As the researchers also showed, it is even possible to predict the probability of an article going viral from measuring brain activity. To do this, the researchers measured the spread of the 80 articles tested via Facebook, Twitter or with emails by all New York Times readers. This resulted in a total of 117,611 shares in the 30 days after publication. In fact, the sharing rate of the articles could be correlated very precisely with the neuronal activity of the test subjects in the regions of the cerebral cortex discussed above. This was despite the fact that the subjects did not match the typical New York Times readers (whose sharing was measured) in age and other demographic factors (students aged 18 to 24). "We can predict how the total number of New York Times readers will behave with a relatively small number of brain scans," said first author Christin Scholz. The brain regions involved seem to be the same in all people. However, what we think about ourselves and about others when we read an article can be different, of course you can't see that in the scan. One person may think the article makes his friend laugh, another recommends it because it helps his friend with a problem or because he simply thinks his friends find it interesting. Nevertheless, the neuronal activities are very similar in all cases and can serve as a common denominator for different types of social and self-referential thinking.

After this study, a reader will then spread an article further:

  • if it casts a positive light on him in any way. I.e. if it makes him appear more intelligent, humorous or empathetic.
  • And if it improves its relationship with the target audience in any way.

How are the results to be classified?

What is new in this work is not the results, i.e. what makes an article viral, that had already been established in the past through simple surveys. What is new is that the virality of an article can actually be predicted by objective brain measurements. This is interesting, but the practical use is limited, because who can use magnetic resonance imaging for their content creation. But the results imply that whether an article goes viral or not is apparently a general phenomenon. "The fact that an article strikes the same chords in very different brains suggests that very similar motivations and similar norms drive these behaviours," the researchers said.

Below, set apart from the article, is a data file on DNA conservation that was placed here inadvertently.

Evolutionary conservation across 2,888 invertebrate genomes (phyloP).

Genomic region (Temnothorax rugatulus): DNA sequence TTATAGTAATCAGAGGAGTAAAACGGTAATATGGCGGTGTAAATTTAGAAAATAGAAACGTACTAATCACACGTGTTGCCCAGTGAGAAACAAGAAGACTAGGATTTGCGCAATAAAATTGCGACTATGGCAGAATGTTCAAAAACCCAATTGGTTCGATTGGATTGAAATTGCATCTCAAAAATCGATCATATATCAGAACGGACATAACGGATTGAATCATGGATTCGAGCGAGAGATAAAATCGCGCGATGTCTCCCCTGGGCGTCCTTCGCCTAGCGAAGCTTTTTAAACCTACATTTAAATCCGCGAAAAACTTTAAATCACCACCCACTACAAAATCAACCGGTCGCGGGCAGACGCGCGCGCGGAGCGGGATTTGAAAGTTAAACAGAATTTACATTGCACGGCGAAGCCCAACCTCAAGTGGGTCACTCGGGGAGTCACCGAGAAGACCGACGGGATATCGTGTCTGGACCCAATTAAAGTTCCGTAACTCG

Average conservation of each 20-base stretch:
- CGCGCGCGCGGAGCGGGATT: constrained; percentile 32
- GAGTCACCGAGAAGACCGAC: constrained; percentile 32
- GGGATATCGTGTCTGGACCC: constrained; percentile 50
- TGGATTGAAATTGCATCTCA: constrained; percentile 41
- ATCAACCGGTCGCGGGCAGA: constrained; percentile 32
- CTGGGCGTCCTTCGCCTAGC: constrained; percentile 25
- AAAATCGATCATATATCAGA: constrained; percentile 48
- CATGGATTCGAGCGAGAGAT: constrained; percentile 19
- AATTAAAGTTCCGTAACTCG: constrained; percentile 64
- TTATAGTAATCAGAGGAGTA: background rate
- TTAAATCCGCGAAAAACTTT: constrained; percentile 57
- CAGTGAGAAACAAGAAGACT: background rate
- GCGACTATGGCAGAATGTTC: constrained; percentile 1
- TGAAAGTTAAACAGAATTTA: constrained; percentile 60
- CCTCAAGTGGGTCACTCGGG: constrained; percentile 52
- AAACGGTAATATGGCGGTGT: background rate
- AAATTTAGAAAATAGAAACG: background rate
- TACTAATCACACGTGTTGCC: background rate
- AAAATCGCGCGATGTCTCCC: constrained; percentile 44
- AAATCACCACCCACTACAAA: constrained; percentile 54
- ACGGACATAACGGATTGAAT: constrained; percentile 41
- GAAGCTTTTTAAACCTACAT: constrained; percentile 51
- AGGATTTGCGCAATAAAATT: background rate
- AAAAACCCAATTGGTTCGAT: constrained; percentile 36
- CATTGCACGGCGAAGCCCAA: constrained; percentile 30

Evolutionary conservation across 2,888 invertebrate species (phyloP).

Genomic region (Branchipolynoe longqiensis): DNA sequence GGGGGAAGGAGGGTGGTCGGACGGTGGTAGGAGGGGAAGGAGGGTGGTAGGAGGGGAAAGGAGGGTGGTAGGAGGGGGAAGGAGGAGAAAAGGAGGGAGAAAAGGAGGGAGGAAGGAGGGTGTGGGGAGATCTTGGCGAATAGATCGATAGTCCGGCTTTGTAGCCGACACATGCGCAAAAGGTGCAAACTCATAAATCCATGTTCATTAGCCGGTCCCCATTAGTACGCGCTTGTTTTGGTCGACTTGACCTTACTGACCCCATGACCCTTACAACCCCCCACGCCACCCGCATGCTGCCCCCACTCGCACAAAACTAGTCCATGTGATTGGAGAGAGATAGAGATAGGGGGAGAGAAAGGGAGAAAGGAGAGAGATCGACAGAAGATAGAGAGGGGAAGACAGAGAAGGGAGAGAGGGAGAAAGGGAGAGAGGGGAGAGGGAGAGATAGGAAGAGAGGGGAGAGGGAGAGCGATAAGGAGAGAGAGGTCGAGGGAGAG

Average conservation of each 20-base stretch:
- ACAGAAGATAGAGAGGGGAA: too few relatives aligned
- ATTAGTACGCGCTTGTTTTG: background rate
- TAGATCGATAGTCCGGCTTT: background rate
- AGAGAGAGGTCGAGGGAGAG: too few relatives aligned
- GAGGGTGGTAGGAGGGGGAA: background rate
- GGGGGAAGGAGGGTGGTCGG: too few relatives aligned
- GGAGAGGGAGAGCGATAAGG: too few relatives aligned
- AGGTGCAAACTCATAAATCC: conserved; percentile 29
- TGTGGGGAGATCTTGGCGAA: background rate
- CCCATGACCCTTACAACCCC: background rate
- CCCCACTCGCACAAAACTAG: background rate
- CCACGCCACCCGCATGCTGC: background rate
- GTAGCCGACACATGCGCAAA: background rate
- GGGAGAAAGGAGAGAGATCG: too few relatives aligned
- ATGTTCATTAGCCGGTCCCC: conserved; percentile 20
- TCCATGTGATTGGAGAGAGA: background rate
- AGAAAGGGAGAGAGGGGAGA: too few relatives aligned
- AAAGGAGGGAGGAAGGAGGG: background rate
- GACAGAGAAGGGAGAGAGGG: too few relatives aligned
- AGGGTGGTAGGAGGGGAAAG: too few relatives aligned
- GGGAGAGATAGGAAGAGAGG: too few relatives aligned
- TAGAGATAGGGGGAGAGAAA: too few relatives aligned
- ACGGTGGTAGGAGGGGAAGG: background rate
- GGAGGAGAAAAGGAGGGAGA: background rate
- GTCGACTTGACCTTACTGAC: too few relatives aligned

Background information

Functional magnetic resonance imaging (fMRI)

The fMRI is an imaging procedure that not only shows the organic structures, but also the functional states of the organs. So in the brain, you not only see the individual brain regions, but also their neuronal activity with high resolution. The blood flow is measured, which increases when a brain region is activated.  

The brain regions studied

In this study, the neuroscientists found increased nerve activity in two brain regions in particular:
  • the medial prefrontal cortex (MPFC)
  • the posterior cingulum (PC).
The prefrontal cortex is a part of the frontal lobe of the cerebral cortex. It performs so-called executive functions, such as anticipation of action consequences, planning of future actions, action control, problem solving. The posterior cingulate (Brodmann area 23) is a part of the cingulate gyrus, a brain turn of the cerebral cortex located in the middle of the brain (in the gap between the hemispheres). It is considered the centre of consciousness of the brain, but this is a gross oversimplification because it has many other functions.


Christin Scholz, Elisa C. Baek, Matthew Brook O'Donnell, Hyun Suk Kim, Joseph N. Cappella, and Emily B. Falk: A Neural Model of Valuation and Information Virality. In PNAS. Published online February 27 2017 doi:10.1073/pnas.1615259114 Brain Images Of Sharing Predicts Which Articles Go Viral Science 2.0 Blog, 27.02.2017